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With that knowledge, the administration hatched an unprecedented do-or-die plan that would come to influence just about every aspect of US-Saudi relations over the next four decades (Mr Simon died in 2000 at the age of 72). The US would buy oil from Saudi Arabia and provide the kingdom military aid and equipment.
In return, the Saudis would plough billions of their petrodollar revenue back into Treasuries and finance America’s spending.
But politically, “it’s always been an ambiguous, constrained relationship.” Yet back in 1974, forging that relationship (and the secrecy that it required) was a no-brainer, according to Mr Parsky, who is now chairman of Aurora Capital Group, a private equity firm in Los Angeles.
Many of America’s allies, including the UK and Japan, were also deeply dependent on Saudi oil and quietly vying to get the kingdom to reinvest money back into their own economies.
The US shale boom has also made America far less reliant on Saudi oil.
“Buying bonds and all that was a strategy to recycle petrodollars back into the US,” said David Ottaway, a Middle East fellow at the Woodrow Wilson International Center in Washington.
was trying to get their fingers in the Saudis’ pockets,” said Gordon S.
Brown, an economic officer with the State Department at the US embassy in Riyadh from 1976 to 1978.
The bill, which passed the Senate on 17 May, is now in the House of Representatives. The goal: neutralise crude oil as an economic weapon and find a way to persuade a hostile kingdom to finance America’s widening deficit with its newfound petrodollar wealth. A steady predawn drizzle had given way to overcast skies when William Simon, newly appointed US Treasury secretary, and his deputy, Gerry Parsky, stepped onto an 8am flight from Andrews Air Force Base. But the real mission, kept in strict confidence within President Richard Nixon’s inner circle, would take place during a four-day layover in the coastal city of Jeddah, Saudi Arabia.With a handful of Treasury and Federal Reserve officials, the secret was kept for more than four decades In response to a Freedom of Information Act request submitted by Bloomberg News, the Treasury broke out Saudi Arabia’s holdings for the first time this month after “concluding that it was consistent with transparency and the law to disclose the data,” according to spokeswoman Whitney Smith.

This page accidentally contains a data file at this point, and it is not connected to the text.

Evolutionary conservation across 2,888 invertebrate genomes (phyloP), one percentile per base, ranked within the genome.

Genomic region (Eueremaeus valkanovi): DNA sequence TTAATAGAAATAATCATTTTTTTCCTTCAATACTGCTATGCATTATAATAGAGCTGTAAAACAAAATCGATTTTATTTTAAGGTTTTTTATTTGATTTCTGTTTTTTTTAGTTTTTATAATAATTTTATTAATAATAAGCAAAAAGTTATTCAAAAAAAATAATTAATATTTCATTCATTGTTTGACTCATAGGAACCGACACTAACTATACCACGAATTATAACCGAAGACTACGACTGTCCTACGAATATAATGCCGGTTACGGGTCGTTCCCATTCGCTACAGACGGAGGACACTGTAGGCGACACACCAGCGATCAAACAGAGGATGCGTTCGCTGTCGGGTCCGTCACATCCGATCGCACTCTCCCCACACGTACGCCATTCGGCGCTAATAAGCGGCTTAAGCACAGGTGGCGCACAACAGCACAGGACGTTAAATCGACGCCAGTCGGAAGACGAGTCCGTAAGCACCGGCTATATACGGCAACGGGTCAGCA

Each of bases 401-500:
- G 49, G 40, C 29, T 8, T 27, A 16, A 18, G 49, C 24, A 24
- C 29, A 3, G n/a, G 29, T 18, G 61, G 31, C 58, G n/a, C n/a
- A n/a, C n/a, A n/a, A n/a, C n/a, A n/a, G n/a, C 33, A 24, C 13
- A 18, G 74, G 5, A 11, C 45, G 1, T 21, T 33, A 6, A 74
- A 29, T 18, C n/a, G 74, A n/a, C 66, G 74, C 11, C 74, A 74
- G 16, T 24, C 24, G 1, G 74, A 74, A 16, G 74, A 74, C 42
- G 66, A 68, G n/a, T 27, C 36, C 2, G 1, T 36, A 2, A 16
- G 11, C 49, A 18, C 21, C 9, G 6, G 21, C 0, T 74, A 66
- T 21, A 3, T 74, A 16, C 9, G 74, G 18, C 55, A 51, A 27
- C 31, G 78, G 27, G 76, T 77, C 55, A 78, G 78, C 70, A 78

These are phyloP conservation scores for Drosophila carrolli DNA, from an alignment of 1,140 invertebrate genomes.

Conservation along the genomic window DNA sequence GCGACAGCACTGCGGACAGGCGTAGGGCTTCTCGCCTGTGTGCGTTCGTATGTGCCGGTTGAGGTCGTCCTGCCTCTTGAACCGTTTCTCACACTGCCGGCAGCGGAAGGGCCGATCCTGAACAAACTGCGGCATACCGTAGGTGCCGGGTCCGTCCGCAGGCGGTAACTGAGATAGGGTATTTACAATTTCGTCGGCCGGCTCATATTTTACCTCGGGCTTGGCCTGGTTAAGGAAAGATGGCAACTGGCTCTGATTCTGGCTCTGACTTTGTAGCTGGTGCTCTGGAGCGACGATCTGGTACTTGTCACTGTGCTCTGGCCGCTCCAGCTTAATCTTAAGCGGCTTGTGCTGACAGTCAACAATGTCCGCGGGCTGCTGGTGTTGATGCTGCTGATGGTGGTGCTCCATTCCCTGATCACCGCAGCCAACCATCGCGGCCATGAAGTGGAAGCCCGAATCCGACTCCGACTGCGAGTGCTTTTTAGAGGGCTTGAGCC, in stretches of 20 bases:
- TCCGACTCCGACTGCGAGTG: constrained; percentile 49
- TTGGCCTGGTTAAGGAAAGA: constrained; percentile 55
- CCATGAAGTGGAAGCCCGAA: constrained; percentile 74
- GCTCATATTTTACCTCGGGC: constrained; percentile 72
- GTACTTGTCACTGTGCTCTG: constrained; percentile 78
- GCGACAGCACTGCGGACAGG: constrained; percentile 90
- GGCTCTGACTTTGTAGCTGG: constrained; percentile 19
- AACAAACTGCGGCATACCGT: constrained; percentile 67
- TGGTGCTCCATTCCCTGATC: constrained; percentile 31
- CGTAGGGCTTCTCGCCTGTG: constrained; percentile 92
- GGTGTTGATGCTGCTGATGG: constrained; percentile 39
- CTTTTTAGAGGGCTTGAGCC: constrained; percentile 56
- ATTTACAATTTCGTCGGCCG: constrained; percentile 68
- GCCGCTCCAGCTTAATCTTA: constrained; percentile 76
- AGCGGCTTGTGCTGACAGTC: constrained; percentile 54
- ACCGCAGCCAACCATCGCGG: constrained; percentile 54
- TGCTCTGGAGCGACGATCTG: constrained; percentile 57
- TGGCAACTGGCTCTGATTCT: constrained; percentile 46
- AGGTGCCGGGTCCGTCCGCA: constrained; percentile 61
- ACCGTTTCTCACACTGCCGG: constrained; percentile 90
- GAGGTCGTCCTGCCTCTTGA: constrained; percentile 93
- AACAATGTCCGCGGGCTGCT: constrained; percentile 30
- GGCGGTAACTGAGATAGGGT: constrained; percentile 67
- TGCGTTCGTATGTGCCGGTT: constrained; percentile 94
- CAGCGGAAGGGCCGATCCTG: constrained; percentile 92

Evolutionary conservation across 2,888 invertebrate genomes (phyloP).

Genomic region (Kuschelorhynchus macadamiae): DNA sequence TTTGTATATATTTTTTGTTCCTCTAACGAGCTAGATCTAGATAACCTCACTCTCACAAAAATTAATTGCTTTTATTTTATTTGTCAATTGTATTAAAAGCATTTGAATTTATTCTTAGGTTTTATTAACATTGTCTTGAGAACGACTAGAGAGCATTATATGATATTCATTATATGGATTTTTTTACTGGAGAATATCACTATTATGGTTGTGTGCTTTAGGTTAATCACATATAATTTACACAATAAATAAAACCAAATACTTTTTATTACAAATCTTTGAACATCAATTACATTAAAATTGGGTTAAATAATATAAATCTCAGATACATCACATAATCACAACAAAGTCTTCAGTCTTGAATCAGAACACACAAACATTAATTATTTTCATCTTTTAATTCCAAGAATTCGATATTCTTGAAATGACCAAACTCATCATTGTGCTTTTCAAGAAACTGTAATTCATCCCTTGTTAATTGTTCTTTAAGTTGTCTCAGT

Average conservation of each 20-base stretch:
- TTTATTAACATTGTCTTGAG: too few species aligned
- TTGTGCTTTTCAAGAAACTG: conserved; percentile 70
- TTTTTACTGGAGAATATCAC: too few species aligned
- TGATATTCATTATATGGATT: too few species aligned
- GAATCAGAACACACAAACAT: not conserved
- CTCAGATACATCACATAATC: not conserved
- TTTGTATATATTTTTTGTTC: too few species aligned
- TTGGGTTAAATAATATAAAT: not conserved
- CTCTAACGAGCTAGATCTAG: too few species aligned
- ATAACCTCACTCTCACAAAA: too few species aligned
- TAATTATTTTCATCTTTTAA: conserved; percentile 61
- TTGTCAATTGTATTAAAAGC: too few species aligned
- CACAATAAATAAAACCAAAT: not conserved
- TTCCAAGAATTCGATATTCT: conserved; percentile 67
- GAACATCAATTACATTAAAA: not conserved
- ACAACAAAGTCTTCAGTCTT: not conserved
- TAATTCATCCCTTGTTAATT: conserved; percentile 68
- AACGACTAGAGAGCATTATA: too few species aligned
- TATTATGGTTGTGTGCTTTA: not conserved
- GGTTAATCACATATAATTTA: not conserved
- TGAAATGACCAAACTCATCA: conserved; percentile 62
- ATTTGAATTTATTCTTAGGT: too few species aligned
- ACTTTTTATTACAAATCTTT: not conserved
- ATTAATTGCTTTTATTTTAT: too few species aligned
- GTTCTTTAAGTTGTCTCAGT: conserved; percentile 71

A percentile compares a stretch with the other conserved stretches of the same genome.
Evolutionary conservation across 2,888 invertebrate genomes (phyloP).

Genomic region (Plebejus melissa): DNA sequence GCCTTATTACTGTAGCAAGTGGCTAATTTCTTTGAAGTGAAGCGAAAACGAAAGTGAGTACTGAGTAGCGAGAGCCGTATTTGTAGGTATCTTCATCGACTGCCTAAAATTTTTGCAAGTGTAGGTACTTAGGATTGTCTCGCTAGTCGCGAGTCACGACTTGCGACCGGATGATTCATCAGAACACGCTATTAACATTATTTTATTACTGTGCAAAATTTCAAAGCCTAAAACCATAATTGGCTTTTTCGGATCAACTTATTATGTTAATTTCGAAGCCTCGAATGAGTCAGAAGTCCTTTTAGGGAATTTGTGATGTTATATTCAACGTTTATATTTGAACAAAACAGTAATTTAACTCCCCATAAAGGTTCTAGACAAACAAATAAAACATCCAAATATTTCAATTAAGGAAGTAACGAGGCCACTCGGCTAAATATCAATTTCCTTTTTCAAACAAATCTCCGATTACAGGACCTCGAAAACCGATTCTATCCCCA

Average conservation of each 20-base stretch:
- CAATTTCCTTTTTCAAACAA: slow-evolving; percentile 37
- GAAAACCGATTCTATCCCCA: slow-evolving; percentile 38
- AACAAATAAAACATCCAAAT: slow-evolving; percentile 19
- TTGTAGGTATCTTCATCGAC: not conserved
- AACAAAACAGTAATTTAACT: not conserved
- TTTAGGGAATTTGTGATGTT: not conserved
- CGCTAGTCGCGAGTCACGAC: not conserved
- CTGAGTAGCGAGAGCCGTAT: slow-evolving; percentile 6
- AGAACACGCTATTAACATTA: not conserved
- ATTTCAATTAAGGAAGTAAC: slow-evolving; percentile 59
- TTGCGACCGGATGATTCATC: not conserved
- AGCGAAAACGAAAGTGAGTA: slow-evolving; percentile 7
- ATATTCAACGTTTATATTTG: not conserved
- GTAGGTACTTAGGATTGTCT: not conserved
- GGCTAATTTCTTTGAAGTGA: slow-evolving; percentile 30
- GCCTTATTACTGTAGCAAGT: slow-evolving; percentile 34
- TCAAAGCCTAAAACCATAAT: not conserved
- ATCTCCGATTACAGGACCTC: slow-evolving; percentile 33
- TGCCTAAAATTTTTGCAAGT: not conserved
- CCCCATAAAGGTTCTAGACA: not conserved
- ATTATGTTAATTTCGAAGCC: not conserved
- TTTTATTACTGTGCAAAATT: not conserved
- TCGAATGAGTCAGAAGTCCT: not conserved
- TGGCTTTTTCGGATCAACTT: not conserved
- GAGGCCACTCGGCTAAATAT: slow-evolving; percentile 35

The 7bn (£81m) trove makes the kingdom one of America’s largest foreign creditors.
In the past year alone, the monetary authority has burned through 1 billion of reserves to plug its biggest budget deficit in a quarter-century, pay for costly wars to defeat the Islamic State, and wage proxy campaigns against Iran.